It’s Ice (May 8th – Field House, Durham NH – Set 2, song #5 – length: 9:28)

The last “Ice” I want to highlight for being unusual is another performance from the tour finale in Durham. As with the Redlands version, the band experiments heavily during the underwater segment. The segment starts at 4:58, and instead of dropping out immediately, Trey keeps strumming along with a dissonant chordal sequence. He starts picking a funky melody at 5:30 while Page plays some leads on top. This develops into a full-on jam by 6:00, with Trey playing a riff that is somewhat reminiscent of the eventual “Simple” melody. Fish snaps back to the next “Ice” rhythm at about 6:15 but Page and Trey keep jamming along. This works itself into a “Manteca”-esque jam from 6:50-7:15 before the band finally continues with the “Ice” composition at 7:20. The band adds some extra flourishes to the end of the song, as Page improvises a short but pleasant bridge between “Ice” and “Squirming Coil.” While this underwater segment is not quite as long as the Redlands performance, it contains a more fully fleshed out jam, and is thus probably my favorite “Ice” of tour.

The Squirming Coil (May 8th – Field House, Durham NH – Set 2, song #7 – length: 16:33)

Every performance of “Squirming Coil” on this tour followed the progression the song takes to this day: the composition leads into a Page solo during which the rest of the band drops out, leaving Page alone on his piano to grace the audience with a beautiful outro. However, during the Winter/Spring tour finale, the band rejoins Page and launches right into a lengthy, ‘type-II’ jam. Not only was this a unique “Coil” for this tour, I can’t think of a “Coil” from any era of the band’s sound that contains such deep exploration.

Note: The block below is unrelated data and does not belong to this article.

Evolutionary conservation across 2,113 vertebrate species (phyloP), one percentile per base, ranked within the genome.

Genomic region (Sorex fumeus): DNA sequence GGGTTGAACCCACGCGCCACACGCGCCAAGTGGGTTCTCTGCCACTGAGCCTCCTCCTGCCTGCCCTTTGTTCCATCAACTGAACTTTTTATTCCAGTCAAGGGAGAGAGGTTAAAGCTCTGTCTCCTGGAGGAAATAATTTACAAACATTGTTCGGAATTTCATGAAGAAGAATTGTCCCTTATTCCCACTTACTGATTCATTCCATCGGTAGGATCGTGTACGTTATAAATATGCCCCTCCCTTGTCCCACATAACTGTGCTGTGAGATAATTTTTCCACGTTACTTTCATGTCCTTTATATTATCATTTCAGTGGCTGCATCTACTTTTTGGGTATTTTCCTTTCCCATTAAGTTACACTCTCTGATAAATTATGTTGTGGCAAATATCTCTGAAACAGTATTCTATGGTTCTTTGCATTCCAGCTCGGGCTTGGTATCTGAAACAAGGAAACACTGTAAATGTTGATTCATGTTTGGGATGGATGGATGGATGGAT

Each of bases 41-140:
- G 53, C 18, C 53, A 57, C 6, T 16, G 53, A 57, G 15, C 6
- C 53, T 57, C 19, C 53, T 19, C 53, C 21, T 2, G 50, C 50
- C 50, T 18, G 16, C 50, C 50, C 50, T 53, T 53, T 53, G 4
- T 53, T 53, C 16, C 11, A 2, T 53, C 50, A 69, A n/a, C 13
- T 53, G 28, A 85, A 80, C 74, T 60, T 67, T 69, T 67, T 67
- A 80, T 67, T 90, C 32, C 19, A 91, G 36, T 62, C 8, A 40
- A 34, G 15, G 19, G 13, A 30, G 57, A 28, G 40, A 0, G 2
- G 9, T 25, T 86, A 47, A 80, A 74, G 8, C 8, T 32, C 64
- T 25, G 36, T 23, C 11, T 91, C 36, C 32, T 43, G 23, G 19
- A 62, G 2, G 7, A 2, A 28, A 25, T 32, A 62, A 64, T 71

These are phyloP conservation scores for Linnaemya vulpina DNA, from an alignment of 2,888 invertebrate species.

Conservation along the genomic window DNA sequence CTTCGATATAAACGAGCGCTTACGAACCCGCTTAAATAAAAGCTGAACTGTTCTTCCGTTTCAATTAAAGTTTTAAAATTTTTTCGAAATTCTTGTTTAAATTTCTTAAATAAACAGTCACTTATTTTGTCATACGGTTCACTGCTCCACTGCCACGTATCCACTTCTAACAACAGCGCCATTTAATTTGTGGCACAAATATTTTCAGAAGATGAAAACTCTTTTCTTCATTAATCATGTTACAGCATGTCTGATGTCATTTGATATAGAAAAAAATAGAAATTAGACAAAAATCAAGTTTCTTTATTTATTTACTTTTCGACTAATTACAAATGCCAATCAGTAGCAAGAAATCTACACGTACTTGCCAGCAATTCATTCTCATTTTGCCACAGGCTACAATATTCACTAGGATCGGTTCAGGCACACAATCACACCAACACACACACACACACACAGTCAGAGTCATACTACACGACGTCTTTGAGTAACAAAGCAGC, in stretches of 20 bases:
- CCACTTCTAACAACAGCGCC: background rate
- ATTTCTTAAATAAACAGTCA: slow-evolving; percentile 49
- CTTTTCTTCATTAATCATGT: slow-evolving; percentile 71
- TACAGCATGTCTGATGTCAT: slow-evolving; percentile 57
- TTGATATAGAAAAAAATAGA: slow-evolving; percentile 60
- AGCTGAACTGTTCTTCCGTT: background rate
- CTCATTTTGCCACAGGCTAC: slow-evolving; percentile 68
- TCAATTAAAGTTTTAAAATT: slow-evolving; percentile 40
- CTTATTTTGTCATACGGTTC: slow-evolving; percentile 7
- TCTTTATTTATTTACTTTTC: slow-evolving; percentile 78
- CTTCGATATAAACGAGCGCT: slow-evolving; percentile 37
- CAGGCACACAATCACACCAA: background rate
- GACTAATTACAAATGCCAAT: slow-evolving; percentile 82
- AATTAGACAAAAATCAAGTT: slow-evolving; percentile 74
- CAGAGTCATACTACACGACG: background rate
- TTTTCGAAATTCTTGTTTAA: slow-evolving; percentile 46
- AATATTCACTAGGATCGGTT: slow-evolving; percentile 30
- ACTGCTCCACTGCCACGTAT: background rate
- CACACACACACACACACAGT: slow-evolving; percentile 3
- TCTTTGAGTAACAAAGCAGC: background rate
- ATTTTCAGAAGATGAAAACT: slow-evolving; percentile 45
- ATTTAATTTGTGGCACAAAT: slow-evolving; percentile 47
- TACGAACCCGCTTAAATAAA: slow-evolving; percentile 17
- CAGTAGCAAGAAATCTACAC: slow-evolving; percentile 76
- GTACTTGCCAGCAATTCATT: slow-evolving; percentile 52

Page’s solo starts at 4:25, with the song seeming to take its usual course. Trey and Fish slowly drop out, leaving Mike and Page playing alone by 5:20. Mike finally drops out, leaving Page alone on the piano by 7:00; a typical performance so far. Page’s solo for the next couple minutes is notably exquisite, even for “Coil.” However, just as it seems the song is coming to an end, Fishman comes back in at 10:00 by playing lightly on the cymbals. This encourages Page to go all-out with an impressive run of playing. Mike turns up the volume on his bass and locks onto a groove at 11:00, Trey comes back in, and off we go. Trey builds on Mike’s groove with a simple riff as Page continues to solo on top. Page takes his foot off the gas by 12:30, causing Trey to assert himself with some wailing of his own at 13:00 over the full-band groove that developed. The tempo quickens suddenly at 13:55, and the excitement builds at 14:40 as Mike and Trey both lock into a passage of intense riffing. Trey finally launches into what seems to be a full-on solo by about 15:30, but this quickly peters out and the band starts segueing into “Big Ball Jam” at 16:20.

This is a very cool moment for the novelty factor, because as a rule “Coil” essentially never develops into a full-band jam like this. Listening closely it seems like the development took the band themselves by surprise, because the jam never really establishes a firm direction beyond the initial groove, despite some pushing in different directions by Trey. Nevertheless, it’s a fascinating moment that’s worth a listen.

Wilson (March 13th – Balch Fieldhouse, Boulder CO – Set 1, song #10 – length: 7:49)

This “Wilson” features a super-extended intro featuring a very sly-sounding riff from Trey, a Simpsons Secret Language signal, and Wilson chanting from the band. The song doesn’t start proper until 2:30. Another mini-jam, starting with Spanish-inflected melodies from Trey, develops during the interlude before the “blat, boom!” scream. This develops into a brief but very cool full-band jam that is somewhat reminiscent of a Grateful Dead “Spanish Jam.” The band reprises this improvised melody from the interlude again at the end of the song before transitioning into “Run Like an Antelope.” “Wilson” often felt truncated and a little disjointed on this tour, but this version feels fully-fleshed out with some subtle but interesting improvisational moments.